posted by DarlingBri at 6:52 AM on October 29, 2011 [16 favorites]

A pet is a friend and friends are anti-depressants.
posted by TheRedArmy at 7:46 AM on October 29, 2011

As long as you can face the day enough to take the dog out for a pee, it'll be fine. The knowledge that you have, in many cases, kept an animal from death is heartening. And being loved lifts your spirits. A dog that's a year or 3 old won't be as exuberant, so that's a great idea.
posted by theora55 at 8:08 AM on October 29, 2011

I did this a year and a half ago, and it was one of the best decisions I've made. Be prepared for a settling in period - the first few months I was so overwhelmed with how much I had to think about the dog that I wasn't sure I had done the right thing, though I wanted her so much I would never have admitted it to anyone at the time. Now she's just a part of my life, and she gets me out of the house whether I want to or not, and she sleeps with me at night and she is so damn happy to see me when I come home whether I've been gone for five minutes or five hours.

But I also managed to stumble on a dog that is pretty lazy, and I think that's part of why it works. I have to take her out, but I don't have to do any huge runs every day or anything. She's perfectly happy to sleep most of the day, go out for one or two mellow walks, and then go back to sleep again.

I thought I wanted a greyhound. I went to the shelter and ended up with a weird little beagle/shar pei mix. If you go to a good shelter and tell them the type of dog you want, they will be able to steer you towards the ones that will work.
posted by rosethorn at 8:36 AM on October 29, 2011

Put me down as another person with depression who loves having a dog. She helps me so much.
posted by TooFewShoes at 10:15 AM on October 29, 2011

Having a dog will give you a reason to get out of bed every day (feed, walk, etc.). If you WILL get out of bed every day, then it will be good for both of you especially if you get a shelter dog. If you will NOT get out of bed every day, then it's probably not fair to the dog.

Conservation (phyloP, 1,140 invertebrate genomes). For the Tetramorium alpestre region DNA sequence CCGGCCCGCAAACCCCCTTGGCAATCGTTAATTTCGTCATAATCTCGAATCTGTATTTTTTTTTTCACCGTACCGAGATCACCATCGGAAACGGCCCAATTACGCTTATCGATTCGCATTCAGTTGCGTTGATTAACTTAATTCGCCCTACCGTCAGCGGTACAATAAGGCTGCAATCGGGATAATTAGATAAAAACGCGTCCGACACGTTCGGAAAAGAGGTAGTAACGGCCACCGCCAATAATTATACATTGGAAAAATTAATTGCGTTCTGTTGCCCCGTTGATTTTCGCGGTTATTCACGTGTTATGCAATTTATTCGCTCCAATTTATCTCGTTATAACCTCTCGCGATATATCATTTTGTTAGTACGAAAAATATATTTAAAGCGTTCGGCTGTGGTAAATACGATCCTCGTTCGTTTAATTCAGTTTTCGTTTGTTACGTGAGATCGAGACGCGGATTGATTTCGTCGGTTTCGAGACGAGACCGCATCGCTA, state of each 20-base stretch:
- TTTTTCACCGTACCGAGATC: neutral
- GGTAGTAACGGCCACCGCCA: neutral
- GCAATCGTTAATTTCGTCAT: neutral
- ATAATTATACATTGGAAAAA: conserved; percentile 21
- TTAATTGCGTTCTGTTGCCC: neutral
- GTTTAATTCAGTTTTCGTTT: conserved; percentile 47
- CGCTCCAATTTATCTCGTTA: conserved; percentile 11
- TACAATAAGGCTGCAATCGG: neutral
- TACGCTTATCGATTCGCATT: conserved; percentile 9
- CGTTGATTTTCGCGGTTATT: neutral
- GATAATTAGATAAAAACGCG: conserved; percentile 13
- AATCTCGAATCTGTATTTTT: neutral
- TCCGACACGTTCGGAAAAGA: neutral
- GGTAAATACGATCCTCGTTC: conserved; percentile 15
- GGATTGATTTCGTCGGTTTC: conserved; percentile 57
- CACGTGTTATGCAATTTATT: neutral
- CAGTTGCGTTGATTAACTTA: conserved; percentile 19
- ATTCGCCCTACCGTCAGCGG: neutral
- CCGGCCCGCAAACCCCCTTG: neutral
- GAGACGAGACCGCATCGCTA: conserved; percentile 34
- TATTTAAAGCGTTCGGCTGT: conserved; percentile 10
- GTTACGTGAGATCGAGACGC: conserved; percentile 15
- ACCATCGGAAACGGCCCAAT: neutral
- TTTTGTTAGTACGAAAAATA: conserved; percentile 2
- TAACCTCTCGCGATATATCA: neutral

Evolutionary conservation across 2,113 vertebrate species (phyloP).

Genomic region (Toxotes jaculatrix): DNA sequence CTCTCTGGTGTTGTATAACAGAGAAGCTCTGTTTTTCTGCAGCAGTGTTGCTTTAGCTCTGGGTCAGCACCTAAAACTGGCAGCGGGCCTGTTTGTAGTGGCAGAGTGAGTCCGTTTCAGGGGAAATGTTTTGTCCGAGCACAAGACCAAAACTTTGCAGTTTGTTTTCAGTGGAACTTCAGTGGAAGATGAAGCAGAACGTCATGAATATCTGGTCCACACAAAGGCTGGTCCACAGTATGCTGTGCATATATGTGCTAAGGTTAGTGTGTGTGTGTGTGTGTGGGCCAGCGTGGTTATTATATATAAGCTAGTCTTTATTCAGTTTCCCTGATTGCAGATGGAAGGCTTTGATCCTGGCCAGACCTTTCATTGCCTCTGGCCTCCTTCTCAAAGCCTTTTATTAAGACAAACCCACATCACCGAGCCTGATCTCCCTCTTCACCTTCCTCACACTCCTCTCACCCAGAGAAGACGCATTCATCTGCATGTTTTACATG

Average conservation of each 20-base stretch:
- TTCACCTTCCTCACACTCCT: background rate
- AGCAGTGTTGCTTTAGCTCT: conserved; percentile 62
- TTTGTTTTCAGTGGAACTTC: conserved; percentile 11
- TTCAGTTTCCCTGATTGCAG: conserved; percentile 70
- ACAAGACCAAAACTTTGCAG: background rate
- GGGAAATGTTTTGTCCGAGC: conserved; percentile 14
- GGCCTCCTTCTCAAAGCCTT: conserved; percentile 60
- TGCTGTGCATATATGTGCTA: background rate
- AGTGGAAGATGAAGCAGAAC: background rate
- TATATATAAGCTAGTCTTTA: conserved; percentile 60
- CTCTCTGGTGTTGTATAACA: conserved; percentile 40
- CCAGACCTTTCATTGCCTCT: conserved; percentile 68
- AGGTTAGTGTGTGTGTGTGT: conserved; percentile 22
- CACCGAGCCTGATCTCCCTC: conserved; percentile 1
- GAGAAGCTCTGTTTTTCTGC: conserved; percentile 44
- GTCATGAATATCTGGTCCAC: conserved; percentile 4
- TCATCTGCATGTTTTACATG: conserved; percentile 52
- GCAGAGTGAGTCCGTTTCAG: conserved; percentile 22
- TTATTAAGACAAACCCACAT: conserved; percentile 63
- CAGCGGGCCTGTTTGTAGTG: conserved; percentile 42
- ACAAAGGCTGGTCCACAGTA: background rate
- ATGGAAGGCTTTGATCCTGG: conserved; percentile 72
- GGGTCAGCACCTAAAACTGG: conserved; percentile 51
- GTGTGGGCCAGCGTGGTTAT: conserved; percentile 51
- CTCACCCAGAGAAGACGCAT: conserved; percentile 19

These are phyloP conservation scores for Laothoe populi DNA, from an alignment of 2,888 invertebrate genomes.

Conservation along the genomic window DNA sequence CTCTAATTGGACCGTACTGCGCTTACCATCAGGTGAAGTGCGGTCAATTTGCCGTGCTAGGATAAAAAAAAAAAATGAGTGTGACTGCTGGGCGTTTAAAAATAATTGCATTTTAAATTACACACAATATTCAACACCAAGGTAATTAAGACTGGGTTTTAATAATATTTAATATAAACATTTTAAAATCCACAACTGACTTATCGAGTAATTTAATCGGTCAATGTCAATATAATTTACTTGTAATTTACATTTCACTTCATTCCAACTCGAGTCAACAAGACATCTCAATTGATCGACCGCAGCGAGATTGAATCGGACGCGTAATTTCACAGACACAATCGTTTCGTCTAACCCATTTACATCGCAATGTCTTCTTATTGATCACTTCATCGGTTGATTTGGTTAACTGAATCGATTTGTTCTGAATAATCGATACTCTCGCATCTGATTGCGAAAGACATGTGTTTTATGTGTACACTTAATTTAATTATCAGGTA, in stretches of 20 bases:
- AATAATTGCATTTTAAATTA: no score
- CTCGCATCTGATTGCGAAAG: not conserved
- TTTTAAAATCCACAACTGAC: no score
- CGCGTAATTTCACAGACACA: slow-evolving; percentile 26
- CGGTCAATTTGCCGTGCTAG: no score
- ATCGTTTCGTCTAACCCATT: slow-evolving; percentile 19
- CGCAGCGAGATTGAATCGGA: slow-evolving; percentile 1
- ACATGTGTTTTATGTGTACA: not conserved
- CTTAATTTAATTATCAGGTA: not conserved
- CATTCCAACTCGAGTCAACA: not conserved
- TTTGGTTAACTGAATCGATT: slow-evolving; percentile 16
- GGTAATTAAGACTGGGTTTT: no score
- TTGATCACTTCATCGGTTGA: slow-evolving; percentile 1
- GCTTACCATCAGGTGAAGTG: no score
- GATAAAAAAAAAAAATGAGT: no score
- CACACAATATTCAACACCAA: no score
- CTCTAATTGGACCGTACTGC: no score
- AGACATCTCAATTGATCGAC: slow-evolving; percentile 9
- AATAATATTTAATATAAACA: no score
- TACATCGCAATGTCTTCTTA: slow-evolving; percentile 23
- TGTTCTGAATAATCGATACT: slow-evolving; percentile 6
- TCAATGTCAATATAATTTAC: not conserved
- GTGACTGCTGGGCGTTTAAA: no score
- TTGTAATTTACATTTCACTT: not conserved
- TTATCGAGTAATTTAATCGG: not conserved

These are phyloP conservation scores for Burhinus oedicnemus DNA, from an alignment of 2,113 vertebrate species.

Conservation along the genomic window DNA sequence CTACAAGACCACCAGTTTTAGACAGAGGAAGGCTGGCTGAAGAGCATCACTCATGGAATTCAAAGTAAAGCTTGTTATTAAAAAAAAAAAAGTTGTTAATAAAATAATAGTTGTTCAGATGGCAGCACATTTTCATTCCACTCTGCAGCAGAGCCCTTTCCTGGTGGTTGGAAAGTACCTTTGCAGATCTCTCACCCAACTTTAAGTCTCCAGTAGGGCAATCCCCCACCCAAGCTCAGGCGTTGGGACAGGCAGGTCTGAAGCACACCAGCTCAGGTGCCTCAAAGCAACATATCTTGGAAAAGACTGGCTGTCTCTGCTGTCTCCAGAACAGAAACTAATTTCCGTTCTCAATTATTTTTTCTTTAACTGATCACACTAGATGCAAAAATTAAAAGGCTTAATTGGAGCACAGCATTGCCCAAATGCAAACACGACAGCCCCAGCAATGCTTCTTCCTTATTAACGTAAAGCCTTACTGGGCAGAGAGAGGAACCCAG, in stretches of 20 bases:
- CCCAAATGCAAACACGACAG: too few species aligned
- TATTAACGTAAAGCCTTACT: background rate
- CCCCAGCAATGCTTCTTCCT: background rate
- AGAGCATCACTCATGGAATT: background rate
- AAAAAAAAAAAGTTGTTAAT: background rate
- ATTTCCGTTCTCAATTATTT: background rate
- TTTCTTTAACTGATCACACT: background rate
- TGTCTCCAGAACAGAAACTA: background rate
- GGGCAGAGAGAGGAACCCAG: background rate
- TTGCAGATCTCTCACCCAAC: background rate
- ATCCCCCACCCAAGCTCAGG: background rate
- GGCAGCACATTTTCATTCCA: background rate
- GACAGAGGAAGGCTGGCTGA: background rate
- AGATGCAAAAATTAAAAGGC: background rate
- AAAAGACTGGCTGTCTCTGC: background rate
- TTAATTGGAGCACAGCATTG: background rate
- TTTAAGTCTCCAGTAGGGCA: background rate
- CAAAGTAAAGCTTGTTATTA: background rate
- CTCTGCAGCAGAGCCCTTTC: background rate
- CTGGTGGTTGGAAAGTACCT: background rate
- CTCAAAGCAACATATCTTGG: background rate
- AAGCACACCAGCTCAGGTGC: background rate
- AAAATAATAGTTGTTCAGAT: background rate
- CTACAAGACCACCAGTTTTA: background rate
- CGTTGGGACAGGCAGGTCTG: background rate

posted by misanthropicsarah at 1:58 PM on October 29, 2011

Dogs are great for mental health. If you can hold up your end of the bargain (and it sounds like you're on board for it), then it's an incredible relationship where you get unwavering love and loyalty from a furry lunk who you get to pat and scritch. And all for the cost of food and the occasional vet visit.
posted by rmd1023 at 8:21 AM on October 30, 2011

Well, I went ahead and did it. I looked around the SPCA but they only had large dogs (I don't have the room) or high energy labs. So I went to petfinder and fell in love with a picture there. I contacted the rescue group, passed a home visit and went and saw the dog on the weekend. Immediately took to her. Her name is Annie and she is totally not what I started out looking for. (I admit I fell for the cute face).

She is totally a loveable low energy dog so far. I've only had her two days and she hasn't barked once (which is odd and freaking me out a quiet!). She already has her pee spot in the yard and when I shut out the lights at night she jumps in my bed all ready to go. She slept so much last night that I was wondering if she was depressed about the move.

She's very shy around other dogs and had her tail tucked under for all of our walk today but hopefully she'll come out of her shell. She must've been hit a lot because when I reach to put on the leash or stand over her she cowers and she has a burn on her back from where the vet tech left her on a hot pad when she was fixed. But that seems to be all healed up now. Just a bald spot.

The one thing I wasn't prepared for is the amount of people who stop and talk. That's a little overwhelming for my introverted side but probably good for me.
posted by kanata at 9:20 AM on November 7, 2011 [5 favorites]

She slept so much last night that I was wondering if she was depressed about the move.

I bet it's more like she's relieved and feels safe.

Congrats! She is adorable :D
posted by cairdeas at 11:01 AM on November 7, 2011

Congratulations! FWIW, dogs sleep like... 20 hours a day. For real. Ours sure does! Ours also does not bark, at all, ever. For the first year I actually thought she had been de-barked but then I ran over her foot by accident and discovered she could indeed make noise.

We attribute her silence to the abuse she was subject to. She remains nervous, fearful of other dogs, cowers when we leash her up, frightened of loud noises and movement, and would prefer no stranger ever touched her, ever, thank you. This is after 5 years of loving and safe care where she's never, ever been hit. Despite the fact that our dog looks like a neurotic freak to other people, we know how vastly she's improved and how much healthier and dog-like she is now, and how all of this patience has really paid off over the years.

I hope you guys have the same experience :)

Tip: Leash her from below and not above - ie, rotate the D-ring under her chin, and clip the lead from below her. It's less threatening.
posted by DarlingBri at 1:34 PM on November 7, 2011

how wonderful for both of you! yay!
posted by batmonkey at 5:01 PM on November 7, 2011